Waccamaw legacy: contemporary Indians fight for survival

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University of Alabama Press, 2004 - History - 168 pages
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Patricia Lerch was hired by the Waccamaw in 1981 to perform the research needed to file for recognition under the Bureau of Indian Affairs Federal Acknowledgement Program of 1978. In 1970, the Waccamaw began to organize powwows to represent publicly their Indian heritage and survival and to spread awareness of their fight for cultural preservation and independence. Lerch found herself understanding that the powwows, in addition to affirming identity, revealed important truths about the history of the Waccamaw and the ways they communicate and coexist. Waccamaw Legacy outlines Lerch's experience as she plays a vital role in the Waccamaw Siouan's continuing fight for recognition and acceptance in contemporary society and culture. Book jacket.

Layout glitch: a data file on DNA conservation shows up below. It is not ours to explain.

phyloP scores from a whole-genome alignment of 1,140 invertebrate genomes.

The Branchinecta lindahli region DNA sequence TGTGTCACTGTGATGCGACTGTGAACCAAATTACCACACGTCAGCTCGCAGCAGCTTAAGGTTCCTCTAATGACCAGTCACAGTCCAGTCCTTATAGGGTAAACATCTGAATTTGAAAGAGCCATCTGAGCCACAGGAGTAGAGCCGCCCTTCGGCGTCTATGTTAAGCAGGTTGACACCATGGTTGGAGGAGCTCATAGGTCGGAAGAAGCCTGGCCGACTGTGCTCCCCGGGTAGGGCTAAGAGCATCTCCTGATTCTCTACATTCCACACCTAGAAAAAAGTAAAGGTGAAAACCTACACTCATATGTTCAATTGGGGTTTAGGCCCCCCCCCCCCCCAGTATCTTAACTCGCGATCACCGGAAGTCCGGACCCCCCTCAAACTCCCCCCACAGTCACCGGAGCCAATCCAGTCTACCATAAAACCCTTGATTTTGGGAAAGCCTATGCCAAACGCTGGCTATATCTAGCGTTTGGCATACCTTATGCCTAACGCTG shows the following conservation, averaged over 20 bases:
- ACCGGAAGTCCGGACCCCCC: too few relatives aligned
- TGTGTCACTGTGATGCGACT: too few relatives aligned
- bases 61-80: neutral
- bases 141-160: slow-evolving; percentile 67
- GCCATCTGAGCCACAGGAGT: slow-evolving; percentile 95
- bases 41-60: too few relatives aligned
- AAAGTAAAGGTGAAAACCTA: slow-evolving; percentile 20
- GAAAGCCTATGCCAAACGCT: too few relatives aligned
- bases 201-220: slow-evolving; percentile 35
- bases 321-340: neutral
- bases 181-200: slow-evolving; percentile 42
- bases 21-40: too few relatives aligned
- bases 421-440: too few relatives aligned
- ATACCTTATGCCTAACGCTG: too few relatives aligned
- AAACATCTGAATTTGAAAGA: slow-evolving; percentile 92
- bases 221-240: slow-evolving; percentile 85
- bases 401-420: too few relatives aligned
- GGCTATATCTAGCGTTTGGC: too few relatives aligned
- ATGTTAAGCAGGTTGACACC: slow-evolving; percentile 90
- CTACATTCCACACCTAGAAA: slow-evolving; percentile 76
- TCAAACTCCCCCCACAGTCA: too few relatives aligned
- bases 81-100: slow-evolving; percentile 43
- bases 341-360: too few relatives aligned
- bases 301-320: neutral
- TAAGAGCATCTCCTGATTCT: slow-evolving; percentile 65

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Contents

We Was Always Indians I
1
The Wide Awake Indians
64
Waccamaw Siouan Indians
143
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About the author (2004)

Patricia Barker Lerch is Professor of Anthropology at the University of North Carolina at Wilmington.

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